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Responsiveness and Minimal Important Changes for the Knee Injury and Osteoarthritis Outcome Score in Subjects Undergoing Rehabilitation After Total Knee Arthroplasty

Monticone, Marco MD, PhD; Ferrante, Simona PhD; Salvaderi, Stefano MD; Motta, Lorenzo MD; Cerri, Cesare MD

American Journal of Physical Medicine & Rehabilitation: October 2013 - Volume 92 - Issue 10 - p 864–870
doi: 10.1097/PHM.0b013e31829f19d8
Original Research Article

Objective The aim of this study was to evaluate the responsiveness and minimal important changes for the Knee Injury and Osteoarthritis Outcome Score (KOOS) in subjects undergoing rehabilitation after total knee arthroplasty.

Design At the beginning and end of a rehabilitation program, 148 patients completed the KOOS. A global perception of change scale was also completed at the end of the program and collapsed to produce a dichotomous outcome (improved vs. stable). Responsiveness was assessed on the KOOS subscales and calculated by distribution methods (effect size; standardized response mean). The minimal important changes of the KOOS subscales were assessed using anchor-based methods (receiver operating characteristic curves) to compute the best cutoff levels between the improved and stable subjects.

Results The effect sizes ranged from 0.83 to 1.35, and the standardized response means ranged from 0.76 to 1.22. The receiver operating characteristic analyses revealed an area under the curve of 0.89, 0.88, 0.94, 0.93, and 0.85 for the Pain, Symptoms, Activities of Daily Living, Sport/Recreation, and Quality of Life subscales, respectively, showing discriminative capacities; the minimal important changes were 16.7 for Pain (sensitivity: 83%; specificity: 82%), 10.7 for Symptoms (80%; 80%), 18.4 for Activities of Daily Living (82%; 82%), 12.5 for Sport/Recreation (96%; 78%), and 15.6 for Quality of Life (88%; 67%).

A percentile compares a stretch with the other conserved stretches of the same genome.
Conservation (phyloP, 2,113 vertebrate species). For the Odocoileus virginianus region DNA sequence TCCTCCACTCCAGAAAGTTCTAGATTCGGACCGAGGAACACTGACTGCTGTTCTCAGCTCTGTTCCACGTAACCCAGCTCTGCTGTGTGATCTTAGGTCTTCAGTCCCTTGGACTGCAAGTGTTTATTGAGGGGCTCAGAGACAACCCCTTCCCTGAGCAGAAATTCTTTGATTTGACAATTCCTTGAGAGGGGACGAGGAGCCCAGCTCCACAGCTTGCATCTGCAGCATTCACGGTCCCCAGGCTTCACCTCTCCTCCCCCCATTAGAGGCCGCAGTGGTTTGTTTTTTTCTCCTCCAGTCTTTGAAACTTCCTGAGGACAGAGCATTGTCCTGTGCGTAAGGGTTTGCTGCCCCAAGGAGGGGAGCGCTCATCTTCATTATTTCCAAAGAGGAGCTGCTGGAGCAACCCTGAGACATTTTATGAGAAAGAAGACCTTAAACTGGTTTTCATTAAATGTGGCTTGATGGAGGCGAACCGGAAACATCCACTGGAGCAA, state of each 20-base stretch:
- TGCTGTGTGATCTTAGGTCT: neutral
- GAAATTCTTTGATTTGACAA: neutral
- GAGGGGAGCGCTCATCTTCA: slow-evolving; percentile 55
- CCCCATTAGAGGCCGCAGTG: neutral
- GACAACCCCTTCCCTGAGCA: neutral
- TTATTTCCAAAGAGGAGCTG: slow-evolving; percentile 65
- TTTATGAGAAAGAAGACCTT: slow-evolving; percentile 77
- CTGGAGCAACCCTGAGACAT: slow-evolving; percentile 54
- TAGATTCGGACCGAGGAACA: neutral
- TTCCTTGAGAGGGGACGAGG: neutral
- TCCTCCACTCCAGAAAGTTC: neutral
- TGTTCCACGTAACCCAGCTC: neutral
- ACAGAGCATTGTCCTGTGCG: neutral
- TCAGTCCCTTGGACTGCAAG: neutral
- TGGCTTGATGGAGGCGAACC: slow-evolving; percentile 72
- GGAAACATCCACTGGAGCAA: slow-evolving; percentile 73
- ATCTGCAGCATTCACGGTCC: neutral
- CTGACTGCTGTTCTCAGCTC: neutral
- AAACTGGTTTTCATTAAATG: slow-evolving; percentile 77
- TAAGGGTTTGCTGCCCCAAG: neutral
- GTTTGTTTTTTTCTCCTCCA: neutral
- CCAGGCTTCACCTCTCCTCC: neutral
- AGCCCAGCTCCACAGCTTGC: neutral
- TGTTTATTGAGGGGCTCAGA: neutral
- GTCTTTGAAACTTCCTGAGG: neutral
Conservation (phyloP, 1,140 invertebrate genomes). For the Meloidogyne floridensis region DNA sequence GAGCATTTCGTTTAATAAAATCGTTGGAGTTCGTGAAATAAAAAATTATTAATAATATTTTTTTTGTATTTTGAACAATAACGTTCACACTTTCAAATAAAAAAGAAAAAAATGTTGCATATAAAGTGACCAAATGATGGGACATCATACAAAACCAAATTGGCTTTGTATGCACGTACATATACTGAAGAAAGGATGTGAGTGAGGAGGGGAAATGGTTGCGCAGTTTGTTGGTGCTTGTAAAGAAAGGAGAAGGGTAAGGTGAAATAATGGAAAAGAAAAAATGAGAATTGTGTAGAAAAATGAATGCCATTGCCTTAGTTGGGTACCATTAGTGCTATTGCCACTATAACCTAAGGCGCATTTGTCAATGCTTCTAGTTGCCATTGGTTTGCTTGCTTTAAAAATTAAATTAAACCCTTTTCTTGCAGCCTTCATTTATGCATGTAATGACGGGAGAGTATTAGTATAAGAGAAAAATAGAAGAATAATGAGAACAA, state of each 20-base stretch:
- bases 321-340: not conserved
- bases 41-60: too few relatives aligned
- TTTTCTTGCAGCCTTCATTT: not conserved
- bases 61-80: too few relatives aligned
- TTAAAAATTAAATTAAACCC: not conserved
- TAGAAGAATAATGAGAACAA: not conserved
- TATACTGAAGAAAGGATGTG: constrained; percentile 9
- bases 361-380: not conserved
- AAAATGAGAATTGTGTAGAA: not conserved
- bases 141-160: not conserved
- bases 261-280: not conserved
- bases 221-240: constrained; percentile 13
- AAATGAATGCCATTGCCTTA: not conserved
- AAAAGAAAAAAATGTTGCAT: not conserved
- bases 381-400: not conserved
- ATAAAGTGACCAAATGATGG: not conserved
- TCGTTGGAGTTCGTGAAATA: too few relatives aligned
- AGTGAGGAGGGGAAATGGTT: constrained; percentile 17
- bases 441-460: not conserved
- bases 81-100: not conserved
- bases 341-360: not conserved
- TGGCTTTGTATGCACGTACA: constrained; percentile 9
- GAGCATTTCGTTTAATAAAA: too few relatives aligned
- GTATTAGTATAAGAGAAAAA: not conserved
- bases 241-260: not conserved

Conclusions The KOOS was sensitive in detecting clinical changes. The authors recommend taking the minimal important changes provided into account when assessing patient improvement or planning studies in this clinical context.

From the Physical Medicine and Rehabilitation Unit, Scientific Institute of Lissone, Salvatore Maugeri Foundation, Institute of Care and Research (IRCCS) Lissone, Milano, Italy (MM, SF, SS); Neuroengineering and Medical Robotics Laboratory, Dipartimento di Elettronica, Informazione e Bioingegneria, Politecnico di Milano, Milano, Italy (SF); School of Physical Medicine and Rehabilitation, “Bicocca” University of Milan, Milano, Italy (LM, CC).

All correspondence and requests for reprints should be addressed to: Marco Monticone, MD, PhD, Physical Medicine and Rehabilitation Unit, Scientific Institute of Lissone, Salvatore Maugeri Foundation, Institute of Care and Research (IRCCS), Via Monsignor Bernasconi 16, 20035 Lissone Milano, Italy.

Abstract previously published in the National Congress of the Italian PMR Schools meeting program, 2012 edition.

Financial disclosure statements have been obtained, and no conflicts of interest have been reported by the authors or by any individuals in control of the content of this article.

© 2013 by Lippincott Williams & Wilkins